English language Etymology Phrase origin Usage

At the end of the day

Q: The expression “at the end of the day” grates on my ears. I hear it constantly, even from my own lips. At the end of the day, it is what it is: too damn useful to ignore. Perhaps you could say a word about where it comes from and why it’s so prevalent.

A: As a matter of fact, we’ve mentioned “at the end of the day” on the blog a couple of times in discussions about expressions used to death in the media.

As we said in a posting in 2008, a survey in Britain found that “at the end of the day” was the most annoying cliché in the opinion of those polled.

It seems to have aced out its chief competitors in the
summing-up category, “in the final analysis” and “when all is said and done.”

However, we’ve never looked into the origins of this prepositional phrase, so here goes.

The Oxford English Dictionary defines “at the end of the day” as a “hackneyed” expression meaning “eventually” or “when all’s said and done.”

The OED has several citations for the published use of the phrase, all dating from the 1970s and ’80s.

The earliest is from Henry McKeating’s book God and the Future (1974): “Eschatological language is useful because it is a convenient way of indicating … what at the end of the day we set most store by.” (The italics are McKeating’s.)

Oxford’s citations also include this one, from Bill Beaumont’s Thanks to Rugby (1982): “But, at the end of the day, it is an amateur sport and everyone is free to put as much or as little into the game as he chooses.”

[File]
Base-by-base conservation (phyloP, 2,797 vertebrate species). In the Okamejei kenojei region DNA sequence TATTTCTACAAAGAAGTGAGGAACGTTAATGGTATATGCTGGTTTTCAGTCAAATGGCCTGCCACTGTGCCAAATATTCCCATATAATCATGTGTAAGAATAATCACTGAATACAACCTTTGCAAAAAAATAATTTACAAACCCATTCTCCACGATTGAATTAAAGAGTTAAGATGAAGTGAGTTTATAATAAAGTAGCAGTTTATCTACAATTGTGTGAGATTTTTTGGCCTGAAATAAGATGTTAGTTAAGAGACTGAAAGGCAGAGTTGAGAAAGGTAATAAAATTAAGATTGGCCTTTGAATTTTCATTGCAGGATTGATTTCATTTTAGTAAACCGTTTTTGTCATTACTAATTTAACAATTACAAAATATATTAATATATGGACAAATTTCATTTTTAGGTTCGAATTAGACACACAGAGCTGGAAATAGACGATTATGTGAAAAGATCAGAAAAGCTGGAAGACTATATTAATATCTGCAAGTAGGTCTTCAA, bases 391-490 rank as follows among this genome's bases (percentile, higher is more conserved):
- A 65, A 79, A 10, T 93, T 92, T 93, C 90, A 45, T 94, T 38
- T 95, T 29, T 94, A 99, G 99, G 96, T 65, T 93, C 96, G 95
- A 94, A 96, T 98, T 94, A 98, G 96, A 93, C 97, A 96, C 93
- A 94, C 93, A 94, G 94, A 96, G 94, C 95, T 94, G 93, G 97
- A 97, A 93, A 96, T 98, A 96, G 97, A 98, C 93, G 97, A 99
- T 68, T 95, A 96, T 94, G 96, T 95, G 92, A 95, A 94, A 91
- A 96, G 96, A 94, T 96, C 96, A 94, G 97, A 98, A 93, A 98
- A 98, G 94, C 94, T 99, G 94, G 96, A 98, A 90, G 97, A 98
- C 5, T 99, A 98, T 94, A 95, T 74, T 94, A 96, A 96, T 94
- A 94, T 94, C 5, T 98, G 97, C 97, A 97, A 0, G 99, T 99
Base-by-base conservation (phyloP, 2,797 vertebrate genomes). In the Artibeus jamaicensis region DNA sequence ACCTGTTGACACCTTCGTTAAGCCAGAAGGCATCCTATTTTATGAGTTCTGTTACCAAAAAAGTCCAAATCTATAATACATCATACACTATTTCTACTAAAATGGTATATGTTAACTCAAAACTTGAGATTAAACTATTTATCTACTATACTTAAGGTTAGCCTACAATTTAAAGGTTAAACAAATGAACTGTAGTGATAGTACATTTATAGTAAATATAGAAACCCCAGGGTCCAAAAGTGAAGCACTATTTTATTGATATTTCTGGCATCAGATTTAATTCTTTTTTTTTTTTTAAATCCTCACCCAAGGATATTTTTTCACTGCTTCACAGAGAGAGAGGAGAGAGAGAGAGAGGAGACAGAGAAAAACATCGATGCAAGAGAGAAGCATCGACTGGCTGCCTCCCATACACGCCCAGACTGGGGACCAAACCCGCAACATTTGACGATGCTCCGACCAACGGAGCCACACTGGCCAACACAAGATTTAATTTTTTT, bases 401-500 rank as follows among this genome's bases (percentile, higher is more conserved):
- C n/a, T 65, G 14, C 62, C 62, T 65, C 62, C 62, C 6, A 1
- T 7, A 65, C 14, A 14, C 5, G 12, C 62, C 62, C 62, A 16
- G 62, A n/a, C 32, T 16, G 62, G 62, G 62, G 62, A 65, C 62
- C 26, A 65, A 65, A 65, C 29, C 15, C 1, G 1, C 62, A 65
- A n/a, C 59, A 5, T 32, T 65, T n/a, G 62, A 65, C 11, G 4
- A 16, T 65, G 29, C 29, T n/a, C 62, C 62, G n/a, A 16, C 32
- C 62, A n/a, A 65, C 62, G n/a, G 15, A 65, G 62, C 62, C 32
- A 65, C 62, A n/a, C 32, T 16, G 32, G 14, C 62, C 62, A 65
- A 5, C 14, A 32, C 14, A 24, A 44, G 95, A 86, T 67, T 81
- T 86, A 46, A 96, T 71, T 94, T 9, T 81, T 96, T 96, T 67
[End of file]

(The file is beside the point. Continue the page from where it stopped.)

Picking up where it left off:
However, we’ve googled several earlier citations, many from the 20th century but a few extending back into the 19th.

This passage comes from an autobiographical sketch written in 1889 by the scientist Thomas H. Huxley:

“The last thing that it would be proper for me to do would be to speak of the work of my life, or to say at the end of the day whether I think I have earned my wages or not. Men are said to be partial judges of themselves. Young men may be, I doubt if old men are.”

We wouldn’t describe this example of the usage as hackneyed. Huxley, who died in 1895, seems to be using the expression to sum up his life’s work.   

We also found a couple of examples from religious writings published earlier in the 19th century. In both of them, “at the end of the day” seems to be used figuratively in the sense of “when all is said and done,” though it’s possible that the authors may have been using it in a more literal way.

An essay entitled “An Interpretation of the Fourteenth Chapter of the Apocalypse,” published in an 1832 issue of The Morning Watch, a theological quarterly, includes this passage:

“And thus it is that Christ at the end of the day will have his own will in the church … and all the carnality and bondage which hath been in the church shall be proved to be not of him, but of Antichrist. … Ah me! how I long to see it.”

And this one comes from a sermon by the Rev. Ebenezer Erskine, published in 1826:

“Christ’s flock is but a little flock, comparatively considered. … They are but little in respect of their numbers. Indeed abstractly considered, at the end of the day, they will make an ‘innumerable company, which no man can number’; but, viewed in comparison of the wicked, they are but few.”

We’re sure that even earlier examples will come to light as old books and other documents are digitized.

Why is this expression so common today? We can’t say. But generally as phrases are used to death, they lose their novelty and new ones spring up to take their places. Perhaps the days are numbered for “at the end of the day.”

Check out our books about the English language